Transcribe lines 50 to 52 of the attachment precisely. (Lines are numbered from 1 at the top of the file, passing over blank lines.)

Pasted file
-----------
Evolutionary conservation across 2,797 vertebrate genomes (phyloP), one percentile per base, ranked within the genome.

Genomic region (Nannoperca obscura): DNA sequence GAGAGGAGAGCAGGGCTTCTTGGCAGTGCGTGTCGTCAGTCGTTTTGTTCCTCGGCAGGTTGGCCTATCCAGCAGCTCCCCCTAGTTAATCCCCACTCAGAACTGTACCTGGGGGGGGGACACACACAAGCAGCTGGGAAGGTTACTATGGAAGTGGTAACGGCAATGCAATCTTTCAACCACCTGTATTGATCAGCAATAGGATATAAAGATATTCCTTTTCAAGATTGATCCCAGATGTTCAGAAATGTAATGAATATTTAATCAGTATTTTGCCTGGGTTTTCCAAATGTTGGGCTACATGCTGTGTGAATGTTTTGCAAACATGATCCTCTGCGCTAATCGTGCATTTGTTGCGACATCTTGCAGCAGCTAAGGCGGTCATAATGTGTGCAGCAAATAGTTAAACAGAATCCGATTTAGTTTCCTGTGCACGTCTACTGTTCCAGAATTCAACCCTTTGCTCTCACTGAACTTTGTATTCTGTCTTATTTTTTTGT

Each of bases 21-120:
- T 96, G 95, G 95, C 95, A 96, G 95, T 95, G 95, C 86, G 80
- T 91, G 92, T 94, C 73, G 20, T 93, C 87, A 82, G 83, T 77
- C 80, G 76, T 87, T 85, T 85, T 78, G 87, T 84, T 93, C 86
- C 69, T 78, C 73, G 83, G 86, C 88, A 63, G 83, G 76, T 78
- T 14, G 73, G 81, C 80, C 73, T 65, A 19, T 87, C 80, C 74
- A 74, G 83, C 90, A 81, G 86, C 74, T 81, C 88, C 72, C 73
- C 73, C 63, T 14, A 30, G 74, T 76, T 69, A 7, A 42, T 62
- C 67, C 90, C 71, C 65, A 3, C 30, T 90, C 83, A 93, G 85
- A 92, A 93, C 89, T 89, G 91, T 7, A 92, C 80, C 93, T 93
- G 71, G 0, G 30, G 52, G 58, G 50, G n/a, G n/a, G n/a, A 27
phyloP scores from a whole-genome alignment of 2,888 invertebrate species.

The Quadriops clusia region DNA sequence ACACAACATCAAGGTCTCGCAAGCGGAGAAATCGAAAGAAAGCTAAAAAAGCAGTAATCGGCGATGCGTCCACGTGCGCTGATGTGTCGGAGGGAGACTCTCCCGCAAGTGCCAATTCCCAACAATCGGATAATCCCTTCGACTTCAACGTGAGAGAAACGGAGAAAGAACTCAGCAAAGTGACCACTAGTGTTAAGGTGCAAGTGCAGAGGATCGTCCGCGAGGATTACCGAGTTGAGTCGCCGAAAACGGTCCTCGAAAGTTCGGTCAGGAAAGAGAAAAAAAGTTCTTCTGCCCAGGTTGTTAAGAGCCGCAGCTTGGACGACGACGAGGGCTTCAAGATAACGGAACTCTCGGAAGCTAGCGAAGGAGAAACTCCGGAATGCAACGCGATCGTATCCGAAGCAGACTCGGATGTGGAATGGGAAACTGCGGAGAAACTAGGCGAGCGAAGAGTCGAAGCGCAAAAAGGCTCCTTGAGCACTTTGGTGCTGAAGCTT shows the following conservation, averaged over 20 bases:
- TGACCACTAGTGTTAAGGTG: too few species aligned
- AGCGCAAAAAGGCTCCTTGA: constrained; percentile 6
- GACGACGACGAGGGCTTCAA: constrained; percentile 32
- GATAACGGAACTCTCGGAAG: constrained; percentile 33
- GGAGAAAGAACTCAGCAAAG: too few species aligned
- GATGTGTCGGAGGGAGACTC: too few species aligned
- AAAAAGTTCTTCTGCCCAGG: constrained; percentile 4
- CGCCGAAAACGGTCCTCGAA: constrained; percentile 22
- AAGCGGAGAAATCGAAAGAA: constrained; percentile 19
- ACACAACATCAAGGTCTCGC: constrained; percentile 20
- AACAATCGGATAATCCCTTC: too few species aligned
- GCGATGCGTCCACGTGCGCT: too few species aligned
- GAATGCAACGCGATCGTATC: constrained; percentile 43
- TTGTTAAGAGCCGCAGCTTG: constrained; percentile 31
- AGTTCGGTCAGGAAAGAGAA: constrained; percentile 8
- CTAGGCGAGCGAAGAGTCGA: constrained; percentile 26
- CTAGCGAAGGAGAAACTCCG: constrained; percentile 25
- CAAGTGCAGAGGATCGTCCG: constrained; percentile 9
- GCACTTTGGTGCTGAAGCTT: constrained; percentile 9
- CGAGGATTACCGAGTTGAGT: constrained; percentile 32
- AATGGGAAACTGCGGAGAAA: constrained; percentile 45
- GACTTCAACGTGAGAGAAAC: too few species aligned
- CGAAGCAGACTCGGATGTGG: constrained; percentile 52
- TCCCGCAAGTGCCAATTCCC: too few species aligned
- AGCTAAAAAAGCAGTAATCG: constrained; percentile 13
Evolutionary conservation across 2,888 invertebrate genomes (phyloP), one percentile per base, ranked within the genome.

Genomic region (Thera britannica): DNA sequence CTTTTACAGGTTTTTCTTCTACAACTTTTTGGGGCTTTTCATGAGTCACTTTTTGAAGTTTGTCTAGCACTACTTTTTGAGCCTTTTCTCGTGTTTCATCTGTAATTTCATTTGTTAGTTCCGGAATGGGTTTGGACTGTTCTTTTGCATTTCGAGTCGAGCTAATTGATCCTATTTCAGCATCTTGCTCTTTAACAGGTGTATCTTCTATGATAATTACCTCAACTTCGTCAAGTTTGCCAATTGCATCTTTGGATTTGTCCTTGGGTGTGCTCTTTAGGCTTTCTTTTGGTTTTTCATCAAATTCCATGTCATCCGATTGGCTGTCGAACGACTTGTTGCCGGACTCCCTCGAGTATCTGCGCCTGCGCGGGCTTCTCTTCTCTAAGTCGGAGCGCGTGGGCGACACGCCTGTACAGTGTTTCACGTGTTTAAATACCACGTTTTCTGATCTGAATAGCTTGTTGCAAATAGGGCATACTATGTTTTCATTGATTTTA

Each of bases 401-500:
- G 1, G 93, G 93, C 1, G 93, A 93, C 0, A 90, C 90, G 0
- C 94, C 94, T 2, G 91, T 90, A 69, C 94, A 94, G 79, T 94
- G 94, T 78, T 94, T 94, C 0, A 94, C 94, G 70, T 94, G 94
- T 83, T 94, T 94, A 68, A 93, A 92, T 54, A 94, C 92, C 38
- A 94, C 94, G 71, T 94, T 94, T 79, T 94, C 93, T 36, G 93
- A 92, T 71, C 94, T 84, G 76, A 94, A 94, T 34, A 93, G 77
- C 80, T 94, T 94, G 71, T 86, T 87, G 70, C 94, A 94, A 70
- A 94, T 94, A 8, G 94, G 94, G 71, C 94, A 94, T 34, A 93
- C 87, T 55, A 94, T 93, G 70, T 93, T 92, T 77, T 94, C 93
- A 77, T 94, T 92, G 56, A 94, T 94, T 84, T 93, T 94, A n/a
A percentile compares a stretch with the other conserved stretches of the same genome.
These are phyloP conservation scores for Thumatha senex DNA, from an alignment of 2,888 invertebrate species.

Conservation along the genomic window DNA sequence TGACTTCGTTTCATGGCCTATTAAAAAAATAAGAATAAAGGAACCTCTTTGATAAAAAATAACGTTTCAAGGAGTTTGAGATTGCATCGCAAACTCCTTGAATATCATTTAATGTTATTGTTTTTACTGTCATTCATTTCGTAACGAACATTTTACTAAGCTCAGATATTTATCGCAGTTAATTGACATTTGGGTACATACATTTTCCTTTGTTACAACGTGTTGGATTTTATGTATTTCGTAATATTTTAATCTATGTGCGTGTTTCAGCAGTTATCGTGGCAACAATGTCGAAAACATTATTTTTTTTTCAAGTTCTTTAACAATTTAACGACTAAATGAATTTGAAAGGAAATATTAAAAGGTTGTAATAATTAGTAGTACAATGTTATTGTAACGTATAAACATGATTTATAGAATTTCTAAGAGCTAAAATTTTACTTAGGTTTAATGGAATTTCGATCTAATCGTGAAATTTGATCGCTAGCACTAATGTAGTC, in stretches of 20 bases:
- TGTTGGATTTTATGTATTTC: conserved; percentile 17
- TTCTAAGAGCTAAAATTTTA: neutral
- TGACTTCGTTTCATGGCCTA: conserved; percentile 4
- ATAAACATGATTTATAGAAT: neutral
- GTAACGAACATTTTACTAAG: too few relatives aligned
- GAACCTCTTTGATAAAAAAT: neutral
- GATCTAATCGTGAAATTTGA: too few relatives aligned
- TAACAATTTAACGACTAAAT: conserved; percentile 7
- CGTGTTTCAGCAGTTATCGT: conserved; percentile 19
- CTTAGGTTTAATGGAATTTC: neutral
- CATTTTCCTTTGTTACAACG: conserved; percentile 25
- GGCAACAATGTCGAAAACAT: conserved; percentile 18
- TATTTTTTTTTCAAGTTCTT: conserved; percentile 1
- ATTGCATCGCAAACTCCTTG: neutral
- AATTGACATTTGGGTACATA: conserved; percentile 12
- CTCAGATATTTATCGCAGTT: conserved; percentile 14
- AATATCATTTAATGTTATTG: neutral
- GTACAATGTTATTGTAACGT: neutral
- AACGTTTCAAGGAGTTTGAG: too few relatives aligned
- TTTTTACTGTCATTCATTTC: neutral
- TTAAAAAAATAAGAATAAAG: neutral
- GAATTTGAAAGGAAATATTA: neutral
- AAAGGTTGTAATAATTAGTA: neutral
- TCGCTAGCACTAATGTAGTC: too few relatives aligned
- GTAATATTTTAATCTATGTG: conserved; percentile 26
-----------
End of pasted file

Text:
- C 80, T 94, T 94, G 71, T 86, T 87, G 70, C 94, A 94, A 70
- A 94, T 94, A 8, G 94, G 94, G 71, C 94, A 94, T 34, A 93
- C 87, T 55, A 94, T 93, G 70, T 93, T 92, T 77, T 94, C 93